On his eventual return, the four-time Pro Bowler noted it doesn't hurt that he's a 'pocket-passer' and that he can "basically do my job from the pocket without too much of an Achilles to begin with."

And despite his age and pending free agency, Cousins believes his best football is still ahead of him.

"I think the game is so much mental. It's so much on past experiences," Cousins said. "I heard Tom Brady comment when asked why he still wanted to play at 41 or 42 and he would say, 'I've spent my whole life in football to get to this point where I know defenses. I know the blitzes. I know the checks. I've seen them all that many times it'd be a shame if I'm the best version of myself but my arm can no longer do it, or the physical side can no longer do it. Because the mental side, and even the emotional, is the best it's ever been.'

"I think I'm at that stage now too where I'll be 36 next season and the sheer time on task and the volume of reps would suggest I'll be at my best as long as the physical can do it too. I'm working really hard, not only with the Achilles but with my whole body, with my bodywork guy Chad Cook, to try to make sure I still have my fastball and I can still play at the level I did when I was 26. I believe I can do that."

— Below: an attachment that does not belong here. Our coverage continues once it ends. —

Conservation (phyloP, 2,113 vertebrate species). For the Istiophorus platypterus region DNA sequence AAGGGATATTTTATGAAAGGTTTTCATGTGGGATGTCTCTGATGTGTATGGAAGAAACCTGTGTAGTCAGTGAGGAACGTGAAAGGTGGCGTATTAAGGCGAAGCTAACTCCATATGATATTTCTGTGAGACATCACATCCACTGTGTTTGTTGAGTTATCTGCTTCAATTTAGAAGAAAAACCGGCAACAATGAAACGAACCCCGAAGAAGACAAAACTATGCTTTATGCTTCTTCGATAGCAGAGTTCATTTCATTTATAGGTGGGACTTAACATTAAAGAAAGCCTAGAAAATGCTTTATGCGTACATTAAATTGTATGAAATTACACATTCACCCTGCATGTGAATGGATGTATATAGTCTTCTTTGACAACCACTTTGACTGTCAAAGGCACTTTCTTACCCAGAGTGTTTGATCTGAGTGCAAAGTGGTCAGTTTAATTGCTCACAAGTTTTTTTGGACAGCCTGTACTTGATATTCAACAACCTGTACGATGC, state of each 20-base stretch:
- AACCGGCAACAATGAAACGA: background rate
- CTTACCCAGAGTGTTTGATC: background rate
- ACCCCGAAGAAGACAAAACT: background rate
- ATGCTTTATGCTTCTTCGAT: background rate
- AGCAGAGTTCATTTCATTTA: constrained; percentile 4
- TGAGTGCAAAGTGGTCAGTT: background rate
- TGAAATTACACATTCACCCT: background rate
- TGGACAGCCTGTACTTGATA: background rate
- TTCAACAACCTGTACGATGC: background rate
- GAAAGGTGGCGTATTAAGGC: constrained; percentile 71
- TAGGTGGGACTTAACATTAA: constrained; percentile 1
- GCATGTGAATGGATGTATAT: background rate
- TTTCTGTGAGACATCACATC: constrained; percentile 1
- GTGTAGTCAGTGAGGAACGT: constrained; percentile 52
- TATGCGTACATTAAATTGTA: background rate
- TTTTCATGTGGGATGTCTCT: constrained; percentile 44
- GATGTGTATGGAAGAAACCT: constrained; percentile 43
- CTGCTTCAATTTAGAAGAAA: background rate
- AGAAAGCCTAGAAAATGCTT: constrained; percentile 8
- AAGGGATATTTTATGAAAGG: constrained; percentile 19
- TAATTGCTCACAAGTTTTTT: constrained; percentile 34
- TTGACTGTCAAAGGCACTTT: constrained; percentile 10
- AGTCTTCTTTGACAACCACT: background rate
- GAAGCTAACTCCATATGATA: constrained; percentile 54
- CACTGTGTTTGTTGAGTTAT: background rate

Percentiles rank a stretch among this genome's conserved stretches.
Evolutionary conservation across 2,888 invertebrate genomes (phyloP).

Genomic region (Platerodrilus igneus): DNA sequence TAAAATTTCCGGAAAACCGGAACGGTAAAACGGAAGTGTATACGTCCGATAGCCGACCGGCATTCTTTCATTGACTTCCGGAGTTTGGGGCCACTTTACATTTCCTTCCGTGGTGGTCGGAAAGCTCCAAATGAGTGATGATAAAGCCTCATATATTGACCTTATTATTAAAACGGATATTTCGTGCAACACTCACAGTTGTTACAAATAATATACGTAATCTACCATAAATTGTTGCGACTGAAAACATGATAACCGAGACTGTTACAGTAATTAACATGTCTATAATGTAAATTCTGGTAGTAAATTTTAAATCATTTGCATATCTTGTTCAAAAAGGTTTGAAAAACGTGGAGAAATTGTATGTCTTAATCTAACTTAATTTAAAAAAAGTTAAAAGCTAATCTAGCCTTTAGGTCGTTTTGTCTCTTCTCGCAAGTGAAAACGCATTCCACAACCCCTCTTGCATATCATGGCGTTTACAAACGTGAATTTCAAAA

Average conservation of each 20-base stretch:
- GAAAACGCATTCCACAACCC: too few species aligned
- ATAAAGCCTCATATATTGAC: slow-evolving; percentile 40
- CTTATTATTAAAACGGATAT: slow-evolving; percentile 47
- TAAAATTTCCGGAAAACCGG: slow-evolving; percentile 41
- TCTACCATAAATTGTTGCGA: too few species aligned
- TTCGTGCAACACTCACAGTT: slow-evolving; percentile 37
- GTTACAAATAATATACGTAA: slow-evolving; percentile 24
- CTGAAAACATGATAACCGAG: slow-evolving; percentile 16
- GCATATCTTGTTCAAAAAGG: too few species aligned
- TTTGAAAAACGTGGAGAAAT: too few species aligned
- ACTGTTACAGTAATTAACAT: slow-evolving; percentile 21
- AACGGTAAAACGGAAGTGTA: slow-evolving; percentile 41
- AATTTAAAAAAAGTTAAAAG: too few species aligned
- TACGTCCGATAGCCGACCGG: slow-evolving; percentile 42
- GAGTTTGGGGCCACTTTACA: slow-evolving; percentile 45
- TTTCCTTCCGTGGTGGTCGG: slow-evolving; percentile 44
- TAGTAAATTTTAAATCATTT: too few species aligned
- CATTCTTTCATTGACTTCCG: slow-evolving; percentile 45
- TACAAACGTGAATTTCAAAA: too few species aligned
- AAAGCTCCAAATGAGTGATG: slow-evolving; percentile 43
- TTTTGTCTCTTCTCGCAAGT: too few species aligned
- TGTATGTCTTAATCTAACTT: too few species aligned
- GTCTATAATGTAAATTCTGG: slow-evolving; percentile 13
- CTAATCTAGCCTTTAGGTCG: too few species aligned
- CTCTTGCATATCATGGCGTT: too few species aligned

Cousins isn't willing to start looking at playing in his 40s like Brady did saying he's "learned to take it one year at a time."

"I probably don't think much past my age-36 season. If I can still do it physically, I'm still enjoying the game and I feel I have a contribution to make to a team, I feel it would be hard for me to walk away. I love football. Love the challenge. We'll cross that bridge when we get there."

With a contract that is set to expire at the end of the season, and facing free agency for the first time since 2018, Cousins is quick to say he wants to stay in Minnesota.

"I would love to be back in Minnesota. Hopefully we can make that happen. Tends to be more of a February-March conversation. This is more, right now, about finishing the football season," Cousins said.